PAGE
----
Though evangelical in his views he by no means confined his patronage to that school.
The famous china manufactory of Nymphenburg, founded in 1754 at Neudeck by a potter named Niedermeyer, was shortly afterwards removed hither and, after being long under royal patronage, is now a private undertaking.
He was vicepresident of the United States from 1845 to 1849, but the appointment of Buchanan as secretary of state at once shut him off from all hope of party patronage or influence in the Polk administration, and he came to be looked upon as the leader of that body of conservative Democrats of the North, who, while they themselves chafed at the domination of southern leaders, were disposed to disparage all anti-slavery agitation.
The chancellor is elected for life by the general council, of which he is head; and the rights of the city as the original founder have been recognized by giving to the town council the election of four of the seven curators, with whom rest the appointment of the principal, the patronage of seventeen of the chairs, and a share in other appointments.
But more important than his own efforts as an author were his protection and patronage of literary men, especially of Corneille, and his creation of the French Academy in 1635.
Thenceforward he devoted himself to literary work under the patronage of Vespasian, Titus and Domitian.
In Germany the only important school of practical medicine was that of Vienna, as revived by Gerard van Swieten (1700-1772), a pupil of Boerhaave, under the patronage of Maria Theresa.
There was a shade of condescension and patronage in his treatment of Berg and Vera.
In that circle they discountenanced those who advised hurried preparations for a removal to Kazan of the court and the girls' educational establishments under the patronage of the Dowager Empress.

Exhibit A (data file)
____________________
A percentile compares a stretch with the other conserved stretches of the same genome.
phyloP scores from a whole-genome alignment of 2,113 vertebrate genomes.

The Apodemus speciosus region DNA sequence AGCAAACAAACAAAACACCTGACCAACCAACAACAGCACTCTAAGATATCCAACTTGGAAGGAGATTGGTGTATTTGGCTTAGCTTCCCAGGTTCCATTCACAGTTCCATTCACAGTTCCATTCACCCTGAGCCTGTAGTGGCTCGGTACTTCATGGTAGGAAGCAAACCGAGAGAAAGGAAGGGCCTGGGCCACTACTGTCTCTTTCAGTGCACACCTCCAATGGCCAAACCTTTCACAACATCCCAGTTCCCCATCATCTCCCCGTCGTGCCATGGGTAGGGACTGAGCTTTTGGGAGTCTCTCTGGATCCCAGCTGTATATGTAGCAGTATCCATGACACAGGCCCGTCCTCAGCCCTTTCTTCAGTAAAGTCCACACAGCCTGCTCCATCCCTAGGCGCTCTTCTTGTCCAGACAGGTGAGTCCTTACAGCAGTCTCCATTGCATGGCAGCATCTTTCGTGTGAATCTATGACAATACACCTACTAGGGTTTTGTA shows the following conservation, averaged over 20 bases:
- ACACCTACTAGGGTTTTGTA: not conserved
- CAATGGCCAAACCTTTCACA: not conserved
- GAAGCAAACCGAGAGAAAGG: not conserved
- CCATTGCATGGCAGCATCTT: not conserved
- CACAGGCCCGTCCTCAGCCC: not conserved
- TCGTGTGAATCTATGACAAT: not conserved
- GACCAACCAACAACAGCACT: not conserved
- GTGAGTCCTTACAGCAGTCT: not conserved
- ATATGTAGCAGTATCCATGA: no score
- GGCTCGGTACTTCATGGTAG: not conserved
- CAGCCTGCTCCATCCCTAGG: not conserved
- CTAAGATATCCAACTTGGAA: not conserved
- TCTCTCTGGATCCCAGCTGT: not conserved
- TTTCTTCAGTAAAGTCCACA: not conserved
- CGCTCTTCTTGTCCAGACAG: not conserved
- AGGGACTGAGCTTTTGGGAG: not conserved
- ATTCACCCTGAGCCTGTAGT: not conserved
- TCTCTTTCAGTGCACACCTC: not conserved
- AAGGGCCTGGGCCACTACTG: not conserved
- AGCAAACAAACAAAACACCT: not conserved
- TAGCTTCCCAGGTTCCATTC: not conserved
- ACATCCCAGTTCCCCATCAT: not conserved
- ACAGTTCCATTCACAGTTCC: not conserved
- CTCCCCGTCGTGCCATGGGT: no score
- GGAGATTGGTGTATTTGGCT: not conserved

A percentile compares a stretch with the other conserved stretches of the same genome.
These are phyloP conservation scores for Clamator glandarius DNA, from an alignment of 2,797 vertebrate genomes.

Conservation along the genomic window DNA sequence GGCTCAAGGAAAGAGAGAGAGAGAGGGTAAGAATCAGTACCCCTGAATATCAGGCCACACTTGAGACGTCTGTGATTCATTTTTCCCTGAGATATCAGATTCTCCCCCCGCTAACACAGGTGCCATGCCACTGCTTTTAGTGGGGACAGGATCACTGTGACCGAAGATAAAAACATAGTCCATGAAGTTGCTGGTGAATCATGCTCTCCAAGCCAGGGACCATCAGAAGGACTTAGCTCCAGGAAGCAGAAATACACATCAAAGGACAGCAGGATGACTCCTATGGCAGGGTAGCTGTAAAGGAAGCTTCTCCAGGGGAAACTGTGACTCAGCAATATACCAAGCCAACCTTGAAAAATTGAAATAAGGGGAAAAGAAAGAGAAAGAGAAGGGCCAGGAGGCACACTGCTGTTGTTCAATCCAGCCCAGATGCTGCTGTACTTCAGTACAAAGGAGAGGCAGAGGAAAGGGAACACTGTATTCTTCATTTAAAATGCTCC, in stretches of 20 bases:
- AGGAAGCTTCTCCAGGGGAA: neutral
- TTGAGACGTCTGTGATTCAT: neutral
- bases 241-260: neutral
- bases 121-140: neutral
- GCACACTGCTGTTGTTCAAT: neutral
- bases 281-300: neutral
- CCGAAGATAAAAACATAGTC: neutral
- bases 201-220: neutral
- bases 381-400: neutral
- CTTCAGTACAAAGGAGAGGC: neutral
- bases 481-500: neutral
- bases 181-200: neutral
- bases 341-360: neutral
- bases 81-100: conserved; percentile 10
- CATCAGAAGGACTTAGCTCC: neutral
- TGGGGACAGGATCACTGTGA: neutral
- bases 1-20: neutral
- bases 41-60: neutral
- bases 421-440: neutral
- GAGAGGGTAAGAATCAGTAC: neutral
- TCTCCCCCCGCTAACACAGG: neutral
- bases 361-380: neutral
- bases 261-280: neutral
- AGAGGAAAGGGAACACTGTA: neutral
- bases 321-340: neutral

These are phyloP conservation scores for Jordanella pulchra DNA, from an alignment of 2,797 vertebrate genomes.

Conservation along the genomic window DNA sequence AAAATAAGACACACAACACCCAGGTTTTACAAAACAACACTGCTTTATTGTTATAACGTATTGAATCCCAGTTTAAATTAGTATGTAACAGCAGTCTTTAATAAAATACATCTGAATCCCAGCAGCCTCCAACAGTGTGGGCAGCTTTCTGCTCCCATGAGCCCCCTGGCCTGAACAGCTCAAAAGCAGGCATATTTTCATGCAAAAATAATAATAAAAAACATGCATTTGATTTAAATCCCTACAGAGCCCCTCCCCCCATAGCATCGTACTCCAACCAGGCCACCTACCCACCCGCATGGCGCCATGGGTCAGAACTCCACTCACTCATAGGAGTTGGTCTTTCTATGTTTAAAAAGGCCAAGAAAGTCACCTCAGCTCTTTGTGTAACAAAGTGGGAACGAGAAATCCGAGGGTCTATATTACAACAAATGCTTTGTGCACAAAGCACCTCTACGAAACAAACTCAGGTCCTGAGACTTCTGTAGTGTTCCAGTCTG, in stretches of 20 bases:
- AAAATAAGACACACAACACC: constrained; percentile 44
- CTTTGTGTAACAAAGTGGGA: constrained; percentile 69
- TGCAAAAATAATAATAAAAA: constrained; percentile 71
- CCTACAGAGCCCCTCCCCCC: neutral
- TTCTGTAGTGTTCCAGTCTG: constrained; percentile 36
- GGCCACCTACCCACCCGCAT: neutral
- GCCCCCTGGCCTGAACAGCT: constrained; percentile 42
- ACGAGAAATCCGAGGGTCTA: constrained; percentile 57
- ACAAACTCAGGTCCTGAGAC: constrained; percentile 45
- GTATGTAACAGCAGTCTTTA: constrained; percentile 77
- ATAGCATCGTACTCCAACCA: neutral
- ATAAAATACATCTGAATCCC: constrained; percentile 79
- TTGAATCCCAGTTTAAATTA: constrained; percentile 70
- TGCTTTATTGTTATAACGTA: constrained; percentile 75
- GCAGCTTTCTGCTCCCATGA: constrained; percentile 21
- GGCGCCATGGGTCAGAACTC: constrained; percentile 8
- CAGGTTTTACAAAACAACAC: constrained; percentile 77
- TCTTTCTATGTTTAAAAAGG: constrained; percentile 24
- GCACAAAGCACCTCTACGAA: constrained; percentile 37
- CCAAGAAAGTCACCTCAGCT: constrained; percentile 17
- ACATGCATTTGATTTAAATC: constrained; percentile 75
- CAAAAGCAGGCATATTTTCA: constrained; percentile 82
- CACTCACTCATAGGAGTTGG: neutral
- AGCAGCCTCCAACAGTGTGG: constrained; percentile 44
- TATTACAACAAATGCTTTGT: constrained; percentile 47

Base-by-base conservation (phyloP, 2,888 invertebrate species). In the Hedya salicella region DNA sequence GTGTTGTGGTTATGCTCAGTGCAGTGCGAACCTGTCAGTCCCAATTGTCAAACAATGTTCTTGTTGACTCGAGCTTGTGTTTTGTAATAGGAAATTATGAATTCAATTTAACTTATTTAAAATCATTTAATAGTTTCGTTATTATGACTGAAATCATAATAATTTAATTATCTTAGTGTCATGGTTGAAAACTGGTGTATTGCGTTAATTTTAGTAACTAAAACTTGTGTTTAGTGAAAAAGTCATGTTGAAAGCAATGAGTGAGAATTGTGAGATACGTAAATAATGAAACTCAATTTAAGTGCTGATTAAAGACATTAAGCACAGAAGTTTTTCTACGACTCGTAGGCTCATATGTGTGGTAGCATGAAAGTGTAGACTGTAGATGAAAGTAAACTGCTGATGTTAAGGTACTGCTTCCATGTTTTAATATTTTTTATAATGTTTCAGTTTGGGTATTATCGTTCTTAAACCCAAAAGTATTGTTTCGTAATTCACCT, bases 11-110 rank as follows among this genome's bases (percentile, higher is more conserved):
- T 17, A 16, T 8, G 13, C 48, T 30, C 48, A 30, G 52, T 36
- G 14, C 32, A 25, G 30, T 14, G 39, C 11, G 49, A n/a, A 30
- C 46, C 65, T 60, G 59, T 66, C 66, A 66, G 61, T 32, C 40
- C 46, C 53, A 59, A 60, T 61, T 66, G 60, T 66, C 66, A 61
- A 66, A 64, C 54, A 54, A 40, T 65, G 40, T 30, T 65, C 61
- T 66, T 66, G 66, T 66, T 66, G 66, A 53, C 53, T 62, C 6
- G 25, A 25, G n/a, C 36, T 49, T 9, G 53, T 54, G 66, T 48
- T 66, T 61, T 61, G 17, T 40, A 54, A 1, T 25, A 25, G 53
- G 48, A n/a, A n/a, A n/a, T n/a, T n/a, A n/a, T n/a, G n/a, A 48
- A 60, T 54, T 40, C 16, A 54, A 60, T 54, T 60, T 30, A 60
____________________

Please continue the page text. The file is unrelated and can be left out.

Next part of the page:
To judge, however, from the dedications, prologues and epilogues of his various plays, he seems to have enjoyed the patronage of the earl, afterwards duke, of Newcastle, "himself a muse" after a fashion, and Lord Craven, the supposed husband of the ex-queen of Bohemia.
The chief power then passed to the Ashikaga dynasty of Shoguns, who retained it for about 200 years and were distinguished for their patronage of the arts.
The fanaticism of the caliph Hakim destroyed the church of the Sepulchre and ended the Frankish protectorate (Ioio); and the patronage of the Holy Places, a source of strife between the Greek and the Latin Churches as late as the beginning of the Crimean War, passed to the Byzantine empire in 1021.
The penalty is forfeiture by the offender of any advantage from the simoniacal transaction, of his patronage by the patron, of his benefice by the presentee; and now by the Benefices Act 1892, a person guilty of simony is guilty of an offence for which he may be proceeded against under the Clergy Discipline Act 1892.
The Ecclesiastical Commissioners Act 1840, § 42, provides that no spiritual person may sell or assign any patronage or presentation belonging to him by virtue of any dignity or spiritual office held by him; such sale or assignment is null and void.
The right to present to a benefice in a newly appointed bishop's patronage at the option of the archbishop. By canon 40 of the canons of 1603 an oath against simony was to be administered to every person admitted to any spiritual or ecclesiastical function, dignity or benefice.